Letters to the Editor

Observer Forum: Letters to the editor 04.20.15

In response to “House bill would cut N.C. gas tax” (April 17):

Lower the gas tax but raise fees? No thanks

If Republican Rep. John Torbett of Stanley County ever chooses to leave the N.C. General Assembly he has a great future as a pickpocket.

He appears to have mastered the art of distracting the mark – the taxpayer – while simultaneously removing the contents of their wallets.

We get a bogus gas tax reduction while he proposes raising the auto registration fee $14 and adding a new 6.5 percent tax on auto insurance premiums.

The headline should have read “Higher costs masquerading as tax cut.”

Mary F. Englebert


In response to Paul Krugman “Stark choice awaits voters” (April 14 Viewpoint):

Income divide I see is between Hillary and the GOP crew running against her

Unapologetic uber-liberal economist Paul Krugman, who never met a conservative that he trusted or a progressive he didn’t love, claimed that the growing divide between the Democrats and the Republicans is income inequality.

While Republican rich guys are presenting as many as 20 candidates to represent them in the 2016 presidential race, the Democrats have put up just one single candidate: Hillary Clinton, who by now may be richer than all 20 Republican candidates combined.

What am I missing Paul?

Barry Marshall


In response to “Bank moved to seize home despite insurance policy” (April 17):

Banks have fines to pay and customers are paying the price

Laura Biggs’ situation with a Bank of America subsidiary is just another example of how the banks are running over people. It’s an example of how the banks – all of them – are trying to bolster their profits to make up for the fines that have been imposed.

Bill Lane


Push to expand solar in N.C. would bring new jobs, curb utility rates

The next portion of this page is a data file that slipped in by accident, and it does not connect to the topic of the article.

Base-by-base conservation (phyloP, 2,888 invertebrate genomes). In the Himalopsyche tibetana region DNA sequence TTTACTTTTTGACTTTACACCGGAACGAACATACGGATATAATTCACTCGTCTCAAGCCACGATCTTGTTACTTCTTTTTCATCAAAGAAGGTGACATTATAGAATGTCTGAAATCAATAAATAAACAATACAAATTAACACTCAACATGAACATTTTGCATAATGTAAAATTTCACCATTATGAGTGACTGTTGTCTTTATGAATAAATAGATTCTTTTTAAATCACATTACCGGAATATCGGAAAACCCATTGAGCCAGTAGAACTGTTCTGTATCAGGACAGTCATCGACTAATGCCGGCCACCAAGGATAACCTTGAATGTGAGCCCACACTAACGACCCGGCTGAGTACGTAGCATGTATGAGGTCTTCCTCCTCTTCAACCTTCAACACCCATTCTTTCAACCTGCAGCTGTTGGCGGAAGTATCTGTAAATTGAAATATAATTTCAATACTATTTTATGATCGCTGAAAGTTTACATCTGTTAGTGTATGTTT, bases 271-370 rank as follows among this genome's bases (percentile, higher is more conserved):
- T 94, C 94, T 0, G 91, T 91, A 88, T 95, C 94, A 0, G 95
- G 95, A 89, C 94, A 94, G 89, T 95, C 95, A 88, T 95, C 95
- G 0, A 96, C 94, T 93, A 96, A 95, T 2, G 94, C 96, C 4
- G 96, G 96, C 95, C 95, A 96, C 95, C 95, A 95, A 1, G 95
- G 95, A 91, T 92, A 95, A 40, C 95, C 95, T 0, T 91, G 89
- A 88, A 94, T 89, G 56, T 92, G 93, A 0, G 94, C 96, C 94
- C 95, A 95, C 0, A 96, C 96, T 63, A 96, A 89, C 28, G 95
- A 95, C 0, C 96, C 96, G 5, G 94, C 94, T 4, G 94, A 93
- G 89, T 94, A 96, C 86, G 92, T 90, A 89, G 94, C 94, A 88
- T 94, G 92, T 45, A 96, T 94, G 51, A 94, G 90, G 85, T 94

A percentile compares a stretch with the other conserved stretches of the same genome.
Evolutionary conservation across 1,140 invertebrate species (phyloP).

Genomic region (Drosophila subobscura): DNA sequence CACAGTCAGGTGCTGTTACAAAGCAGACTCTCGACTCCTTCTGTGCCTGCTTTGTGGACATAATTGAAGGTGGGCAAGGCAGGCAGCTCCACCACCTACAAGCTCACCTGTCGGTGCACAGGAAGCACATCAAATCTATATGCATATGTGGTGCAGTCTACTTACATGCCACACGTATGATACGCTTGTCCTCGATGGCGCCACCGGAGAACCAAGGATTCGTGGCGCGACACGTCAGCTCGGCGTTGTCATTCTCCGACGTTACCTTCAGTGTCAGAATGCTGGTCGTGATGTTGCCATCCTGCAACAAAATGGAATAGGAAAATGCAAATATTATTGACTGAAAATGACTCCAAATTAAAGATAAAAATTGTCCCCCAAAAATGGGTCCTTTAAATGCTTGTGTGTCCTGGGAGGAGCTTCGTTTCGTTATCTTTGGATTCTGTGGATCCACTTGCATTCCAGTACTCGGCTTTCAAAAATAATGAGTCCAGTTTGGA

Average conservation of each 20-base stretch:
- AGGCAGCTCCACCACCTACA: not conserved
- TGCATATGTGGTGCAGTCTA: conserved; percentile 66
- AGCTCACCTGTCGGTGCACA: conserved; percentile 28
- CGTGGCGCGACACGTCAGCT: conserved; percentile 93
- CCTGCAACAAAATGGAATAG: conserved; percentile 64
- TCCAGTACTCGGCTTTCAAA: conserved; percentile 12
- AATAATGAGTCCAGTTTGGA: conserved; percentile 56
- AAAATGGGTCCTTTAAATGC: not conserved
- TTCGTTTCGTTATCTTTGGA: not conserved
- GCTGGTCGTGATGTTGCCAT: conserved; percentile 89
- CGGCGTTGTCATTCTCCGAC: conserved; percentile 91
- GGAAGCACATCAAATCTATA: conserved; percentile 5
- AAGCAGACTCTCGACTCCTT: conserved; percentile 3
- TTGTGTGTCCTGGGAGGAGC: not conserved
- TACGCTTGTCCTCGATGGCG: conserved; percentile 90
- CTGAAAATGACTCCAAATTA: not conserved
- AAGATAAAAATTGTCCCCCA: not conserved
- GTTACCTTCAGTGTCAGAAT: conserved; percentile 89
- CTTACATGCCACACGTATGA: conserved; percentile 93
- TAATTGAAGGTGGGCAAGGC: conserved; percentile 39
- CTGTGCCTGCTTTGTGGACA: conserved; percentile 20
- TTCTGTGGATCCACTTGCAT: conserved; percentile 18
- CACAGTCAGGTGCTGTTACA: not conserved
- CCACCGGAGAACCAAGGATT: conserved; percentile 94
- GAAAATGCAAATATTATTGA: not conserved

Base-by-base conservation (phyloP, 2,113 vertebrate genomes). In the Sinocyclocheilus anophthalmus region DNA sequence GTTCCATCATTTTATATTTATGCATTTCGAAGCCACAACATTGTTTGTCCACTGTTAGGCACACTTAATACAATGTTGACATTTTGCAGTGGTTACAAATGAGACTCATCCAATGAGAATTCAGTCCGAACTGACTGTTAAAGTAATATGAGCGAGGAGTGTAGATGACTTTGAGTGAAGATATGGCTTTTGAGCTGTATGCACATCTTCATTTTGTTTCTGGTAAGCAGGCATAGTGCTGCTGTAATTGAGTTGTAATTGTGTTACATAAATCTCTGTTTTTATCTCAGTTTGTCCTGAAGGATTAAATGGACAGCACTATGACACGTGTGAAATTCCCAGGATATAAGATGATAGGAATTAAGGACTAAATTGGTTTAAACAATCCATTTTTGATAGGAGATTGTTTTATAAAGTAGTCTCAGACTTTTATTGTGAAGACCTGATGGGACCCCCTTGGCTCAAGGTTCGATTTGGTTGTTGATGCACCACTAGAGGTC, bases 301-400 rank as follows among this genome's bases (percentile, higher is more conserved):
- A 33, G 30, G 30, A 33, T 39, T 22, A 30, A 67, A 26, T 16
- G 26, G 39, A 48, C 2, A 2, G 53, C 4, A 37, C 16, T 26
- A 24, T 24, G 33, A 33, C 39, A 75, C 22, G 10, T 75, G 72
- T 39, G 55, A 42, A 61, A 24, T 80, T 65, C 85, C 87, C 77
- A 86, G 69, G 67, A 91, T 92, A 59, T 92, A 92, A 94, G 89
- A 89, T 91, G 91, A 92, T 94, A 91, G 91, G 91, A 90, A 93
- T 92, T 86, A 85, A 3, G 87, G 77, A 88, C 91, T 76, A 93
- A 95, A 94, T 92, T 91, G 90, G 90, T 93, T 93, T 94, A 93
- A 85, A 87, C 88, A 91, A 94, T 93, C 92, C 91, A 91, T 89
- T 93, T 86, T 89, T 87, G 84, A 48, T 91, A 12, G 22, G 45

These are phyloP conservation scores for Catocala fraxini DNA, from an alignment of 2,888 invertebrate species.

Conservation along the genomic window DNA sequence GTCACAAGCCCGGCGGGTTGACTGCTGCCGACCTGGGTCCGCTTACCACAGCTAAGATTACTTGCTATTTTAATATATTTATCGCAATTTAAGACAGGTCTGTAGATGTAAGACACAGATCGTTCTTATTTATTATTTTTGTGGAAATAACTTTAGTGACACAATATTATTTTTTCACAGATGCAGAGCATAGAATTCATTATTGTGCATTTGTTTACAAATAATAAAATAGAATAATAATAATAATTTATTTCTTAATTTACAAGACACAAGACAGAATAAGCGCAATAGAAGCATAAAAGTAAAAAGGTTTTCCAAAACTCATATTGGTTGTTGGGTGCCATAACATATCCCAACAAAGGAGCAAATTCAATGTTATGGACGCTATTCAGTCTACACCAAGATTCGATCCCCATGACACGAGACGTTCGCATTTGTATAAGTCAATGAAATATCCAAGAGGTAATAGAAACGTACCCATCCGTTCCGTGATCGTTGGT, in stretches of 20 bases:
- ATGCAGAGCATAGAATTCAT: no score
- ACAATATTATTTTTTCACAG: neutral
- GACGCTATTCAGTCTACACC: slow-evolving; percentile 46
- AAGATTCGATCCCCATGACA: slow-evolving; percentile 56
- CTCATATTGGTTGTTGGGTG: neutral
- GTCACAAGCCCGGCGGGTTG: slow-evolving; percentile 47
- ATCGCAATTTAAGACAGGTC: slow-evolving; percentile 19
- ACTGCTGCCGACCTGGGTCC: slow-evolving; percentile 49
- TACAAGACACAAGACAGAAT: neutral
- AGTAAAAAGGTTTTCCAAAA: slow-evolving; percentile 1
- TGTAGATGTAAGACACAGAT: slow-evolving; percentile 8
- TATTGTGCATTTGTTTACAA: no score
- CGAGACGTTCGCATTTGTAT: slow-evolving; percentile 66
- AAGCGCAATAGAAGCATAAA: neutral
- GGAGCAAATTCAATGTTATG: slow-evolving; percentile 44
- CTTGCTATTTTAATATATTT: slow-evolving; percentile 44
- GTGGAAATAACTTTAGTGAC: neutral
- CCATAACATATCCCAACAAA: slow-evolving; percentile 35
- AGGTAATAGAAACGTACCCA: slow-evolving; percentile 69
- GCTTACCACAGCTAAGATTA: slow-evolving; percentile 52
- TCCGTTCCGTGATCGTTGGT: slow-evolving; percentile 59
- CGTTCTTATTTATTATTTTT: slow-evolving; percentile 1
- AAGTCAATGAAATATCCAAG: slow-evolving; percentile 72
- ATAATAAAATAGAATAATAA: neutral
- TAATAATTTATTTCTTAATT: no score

The “Energy Freedom” bill before the N.C. General Assembly could be a game changer for many reasons.

First, it’s a Republican-sponsored bill with bipartisan support, a rare thing.

Second, its provisions will allow N.C. citizens to generate and purchase solar electricity on their own property at costs lower than those of utility companies.

It will also bring new green jobs to the state and help curb ever-increasing electrical rates from the big utilities that are fighting the bill tooth and nail.

North Carolina should join Arizona, New York, Maryland, Massachusetts, New Jersey, and Pennsylvania in allowing citizens to reduce energy costs, encourage employment, and care for the environment.

Bruce Yelton


In response to “City must do what rest of us do when we overspend – cut back” (April 17 Forum):

I’m not buying the ‘cut services to the bone to keep taxes low’ argument

The argument Forum writer Lewis Guignard makes presumes there is no base number of dollars needed to fund a growing city like Charlotte. Simply cut services to the bone, if necessary, to keep taxes low.

This mentality of “make more bricks with less straw” is designed to frustrate taxpayers who stand in long lines at every government office, or wait undue lengths of time for services. Then, these “I told you so” naysayers will offer to privatize public services because “corporate America gets things done.”

Those who believe the private sector will do a better job of providing services must not read the Observer. Governments have a level of accountability to the public that private businesses never will.

Betty Hassler


Hudson’s take on middle class taxes nothing like the reality I’m living in N.C.

I read U.S. Rep. Richard Hudson’s op-ed piece about how the middle class in N.C. is suffering under the federal tax burden. (“On tax day, let’s work toward a fairer, flatter system,” April 15 Opinion)

Maybe Mr. Hudson should “phone home” before he speaks.

Almost everyone I know got nailed by the N.C. GOP legislature’s “tax reform.” Middle-class North Carolinians are being forced to take up the slack created by cuts for the wealthy and corporations.

Actually, the “Obama economy” looks pretty good compared to what’s happening in Raleigh.

Jack Matthews